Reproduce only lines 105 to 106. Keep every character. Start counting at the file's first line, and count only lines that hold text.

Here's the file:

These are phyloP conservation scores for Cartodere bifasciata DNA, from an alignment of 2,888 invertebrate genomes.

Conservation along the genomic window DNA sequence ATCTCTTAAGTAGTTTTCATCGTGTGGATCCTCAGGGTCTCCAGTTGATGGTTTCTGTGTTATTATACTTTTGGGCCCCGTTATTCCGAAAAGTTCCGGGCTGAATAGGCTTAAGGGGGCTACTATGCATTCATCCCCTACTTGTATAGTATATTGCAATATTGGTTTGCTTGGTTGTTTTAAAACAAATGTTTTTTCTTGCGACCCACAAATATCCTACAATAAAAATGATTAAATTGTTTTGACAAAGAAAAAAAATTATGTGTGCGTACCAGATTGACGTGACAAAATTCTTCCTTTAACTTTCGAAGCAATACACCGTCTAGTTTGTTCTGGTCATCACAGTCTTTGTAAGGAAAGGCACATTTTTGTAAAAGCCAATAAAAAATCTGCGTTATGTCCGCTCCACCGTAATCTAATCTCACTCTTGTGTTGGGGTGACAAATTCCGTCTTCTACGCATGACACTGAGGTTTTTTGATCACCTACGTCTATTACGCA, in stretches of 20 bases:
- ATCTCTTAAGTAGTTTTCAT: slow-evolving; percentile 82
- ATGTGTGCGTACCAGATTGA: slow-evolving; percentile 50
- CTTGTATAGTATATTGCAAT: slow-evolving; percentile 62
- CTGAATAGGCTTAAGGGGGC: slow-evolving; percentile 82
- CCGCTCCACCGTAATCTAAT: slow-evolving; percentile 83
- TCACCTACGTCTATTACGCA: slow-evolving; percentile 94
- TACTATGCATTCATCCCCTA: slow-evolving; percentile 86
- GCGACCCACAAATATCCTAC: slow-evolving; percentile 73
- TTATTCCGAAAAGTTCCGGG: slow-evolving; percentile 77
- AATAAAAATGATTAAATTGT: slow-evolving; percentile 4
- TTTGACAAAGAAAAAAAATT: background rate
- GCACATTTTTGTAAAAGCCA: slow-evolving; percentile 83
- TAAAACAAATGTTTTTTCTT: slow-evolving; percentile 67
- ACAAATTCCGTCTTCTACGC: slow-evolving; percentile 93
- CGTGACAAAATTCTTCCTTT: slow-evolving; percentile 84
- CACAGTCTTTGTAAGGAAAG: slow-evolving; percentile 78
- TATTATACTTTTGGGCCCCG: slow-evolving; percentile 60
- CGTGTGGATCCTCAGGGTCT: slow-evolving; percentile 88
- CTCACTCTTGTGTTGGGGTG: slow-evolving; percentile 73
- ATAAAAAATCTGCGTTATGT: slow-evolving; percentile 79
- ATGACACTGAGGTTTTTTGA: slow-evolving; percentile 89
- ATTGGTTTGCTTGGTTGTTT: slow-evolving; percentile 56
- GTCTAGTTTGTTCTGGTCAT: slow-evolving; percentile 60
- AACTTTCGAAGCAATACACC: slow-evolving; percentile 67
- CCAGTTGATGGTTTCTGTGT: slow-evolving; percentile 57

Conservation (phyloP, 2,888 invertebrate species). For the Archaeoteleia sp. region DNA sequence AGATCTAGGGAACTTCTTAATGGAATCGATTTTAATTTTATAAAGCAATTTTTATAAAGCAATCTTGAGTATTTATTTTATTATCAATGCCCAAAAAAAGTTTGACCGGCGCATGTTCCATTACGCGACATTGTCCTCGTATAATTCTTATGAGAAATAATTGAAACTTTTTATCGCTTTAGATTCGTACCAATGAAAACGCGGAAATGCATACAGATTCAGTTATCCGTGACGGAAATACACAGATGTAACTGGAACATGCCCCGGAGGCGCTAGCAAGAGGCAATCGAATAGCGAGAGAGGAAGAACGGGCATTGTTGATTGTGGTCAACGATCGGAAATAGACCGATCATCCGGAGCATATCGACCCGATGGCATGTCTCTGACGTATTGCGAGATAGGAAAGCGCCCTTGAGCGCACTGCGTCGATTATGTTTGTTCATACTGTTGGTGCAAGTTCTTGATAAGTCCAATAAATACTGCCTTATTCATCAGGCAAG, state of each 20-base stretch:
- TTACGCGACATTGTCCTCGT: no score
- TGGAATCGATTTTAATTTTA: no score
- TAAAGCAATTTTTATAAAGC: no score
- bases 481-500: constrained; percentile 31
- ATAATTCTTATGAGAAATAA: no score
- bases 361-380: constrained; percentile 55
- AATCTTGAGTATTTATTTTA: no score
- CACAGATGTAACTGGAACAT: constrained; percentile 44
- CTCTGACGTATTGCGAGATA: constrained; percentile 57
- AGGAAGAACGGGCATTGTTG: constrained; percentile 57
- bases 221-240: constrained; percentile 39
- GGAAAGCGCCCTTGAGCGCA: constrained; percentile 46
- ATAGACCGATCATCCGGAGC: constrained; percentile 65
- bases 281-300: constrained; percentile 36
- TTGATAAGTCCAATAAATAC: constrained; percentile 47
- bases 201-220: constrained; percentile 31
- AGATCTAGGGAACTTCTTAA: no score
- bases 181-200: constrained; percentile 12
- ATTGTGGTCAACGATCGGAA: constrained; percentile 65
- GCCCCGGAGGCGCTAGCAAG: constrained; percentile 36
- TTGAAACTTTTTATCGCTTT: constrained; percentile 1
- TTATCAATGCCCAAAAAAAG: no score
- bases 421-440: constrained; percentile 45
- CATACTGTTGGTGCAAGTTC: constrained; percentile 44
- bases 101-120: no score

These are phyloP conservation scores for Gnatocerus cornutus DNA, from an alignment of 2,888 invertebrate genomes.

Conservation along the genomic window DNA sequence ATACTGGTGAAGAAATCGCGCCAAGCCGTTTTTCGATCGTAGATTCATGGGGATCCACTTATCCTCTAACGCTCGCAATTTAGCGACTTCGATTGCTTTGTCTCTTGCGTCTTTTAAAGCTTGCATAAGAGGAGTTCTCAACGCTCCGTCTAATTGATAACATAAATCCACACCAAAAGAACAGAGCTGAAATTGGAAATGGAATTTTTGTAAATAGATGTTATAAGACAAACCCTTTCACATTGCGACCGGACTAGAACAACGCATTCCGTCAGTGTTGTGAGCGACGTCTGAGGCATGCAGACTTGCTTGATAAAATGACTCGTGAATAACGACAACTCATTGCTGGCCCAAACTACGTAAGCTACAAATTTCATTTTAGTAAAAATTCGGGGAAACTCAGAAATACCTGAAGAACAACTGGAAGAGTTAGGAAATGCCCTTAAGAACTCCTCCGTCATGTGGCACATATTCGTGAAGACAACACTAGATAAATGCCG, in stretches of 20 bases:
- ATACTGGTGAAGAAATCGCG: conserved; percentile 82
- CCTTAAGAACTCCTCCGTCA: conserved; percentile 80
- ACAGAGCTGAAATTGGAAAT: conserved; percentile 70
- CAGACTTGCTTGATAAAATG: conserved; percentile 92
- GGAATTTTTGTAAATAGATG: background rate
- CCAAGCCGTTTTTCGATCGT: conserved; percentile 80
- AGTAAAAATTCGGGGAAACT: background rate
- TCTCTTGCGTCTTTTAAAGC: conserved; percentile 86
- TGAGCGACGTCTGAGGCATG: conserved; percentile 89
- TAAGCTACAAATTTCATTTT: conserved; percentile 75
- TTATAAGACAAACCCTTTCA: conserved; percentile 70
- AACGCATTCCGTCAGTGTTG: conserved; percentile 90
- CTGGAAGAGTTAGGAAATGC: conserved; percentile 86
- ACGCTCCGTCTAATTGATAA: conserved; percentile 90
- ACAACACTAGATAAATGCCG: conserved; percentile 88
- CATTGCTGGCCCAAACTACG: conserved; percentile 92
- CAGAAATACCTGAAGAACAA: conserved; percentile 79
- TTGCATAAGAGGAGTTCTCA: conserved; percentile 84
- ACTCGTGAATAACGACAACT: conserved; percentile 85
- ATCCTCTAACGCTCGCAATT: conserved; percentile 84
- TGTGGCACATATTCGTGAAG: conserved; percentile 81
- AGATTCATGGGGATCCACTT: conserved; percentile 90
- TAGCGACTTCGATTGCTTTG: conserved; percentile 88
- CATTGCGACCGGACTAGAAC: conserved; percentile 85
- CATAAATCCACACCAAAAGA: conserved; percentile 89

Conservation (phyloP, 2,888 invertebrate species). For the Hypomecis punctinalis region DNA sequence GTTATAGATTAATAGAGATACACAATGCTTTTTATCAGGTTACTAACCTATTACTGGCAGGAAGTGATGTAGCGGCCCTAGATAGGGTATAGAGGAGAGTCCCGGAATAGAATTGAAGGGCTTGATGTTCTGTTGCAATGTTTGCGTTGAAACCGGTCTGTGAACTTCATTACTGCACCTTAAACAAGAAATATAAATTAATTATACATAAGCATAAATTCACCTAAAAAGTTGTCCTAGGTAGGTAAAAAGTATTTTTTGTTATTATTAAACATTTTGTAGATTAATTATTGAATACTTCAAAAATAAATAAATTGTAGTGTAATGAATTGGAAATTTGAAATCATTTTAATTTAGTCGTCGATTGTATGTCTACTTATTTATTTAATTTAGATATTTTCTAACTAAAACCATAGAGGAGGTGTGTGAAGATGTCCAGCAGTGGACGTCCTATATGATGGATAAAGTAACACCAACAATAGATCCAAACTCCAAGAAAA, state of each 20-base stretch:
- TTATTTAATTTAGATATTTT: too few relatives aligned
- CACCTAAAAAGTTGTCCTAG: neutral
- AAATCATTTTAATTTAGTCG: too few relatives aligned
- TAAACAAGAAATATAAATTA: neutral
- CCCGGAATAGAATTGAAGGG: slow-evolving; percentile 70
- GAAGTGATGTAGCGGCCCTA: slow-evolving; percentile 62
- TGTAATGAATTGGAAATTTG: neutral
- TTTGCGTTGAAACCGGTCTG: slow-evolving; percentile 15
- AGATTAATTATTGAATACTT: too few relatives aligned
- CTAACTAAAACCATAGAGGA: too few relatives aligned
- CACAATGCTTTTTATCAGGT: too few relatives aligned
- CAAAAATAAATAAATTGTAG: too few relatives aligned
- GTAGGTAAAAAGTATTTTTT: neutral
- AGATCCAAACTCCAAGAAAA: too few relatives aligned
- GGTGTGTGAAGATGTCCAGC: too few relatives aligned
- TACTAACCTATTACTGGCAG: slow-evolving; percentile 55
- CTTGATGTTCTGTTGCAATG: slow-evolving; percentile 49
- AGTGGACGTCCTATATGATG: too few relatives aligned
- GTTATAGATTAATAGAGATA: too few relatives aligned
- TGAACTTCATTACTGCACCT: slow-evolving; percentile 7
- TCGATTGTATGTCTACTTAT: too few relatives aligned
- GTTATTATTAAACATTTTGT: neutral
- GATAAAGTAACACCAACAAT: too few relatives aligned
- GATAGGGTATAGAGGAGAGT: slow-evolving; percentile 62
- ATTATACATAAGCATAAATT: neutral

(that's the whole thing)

- GATAGGGTATAGAGGAGAGT: slow-evolving; percentile 62
- ATTATACATAAGCATAAATT: neutral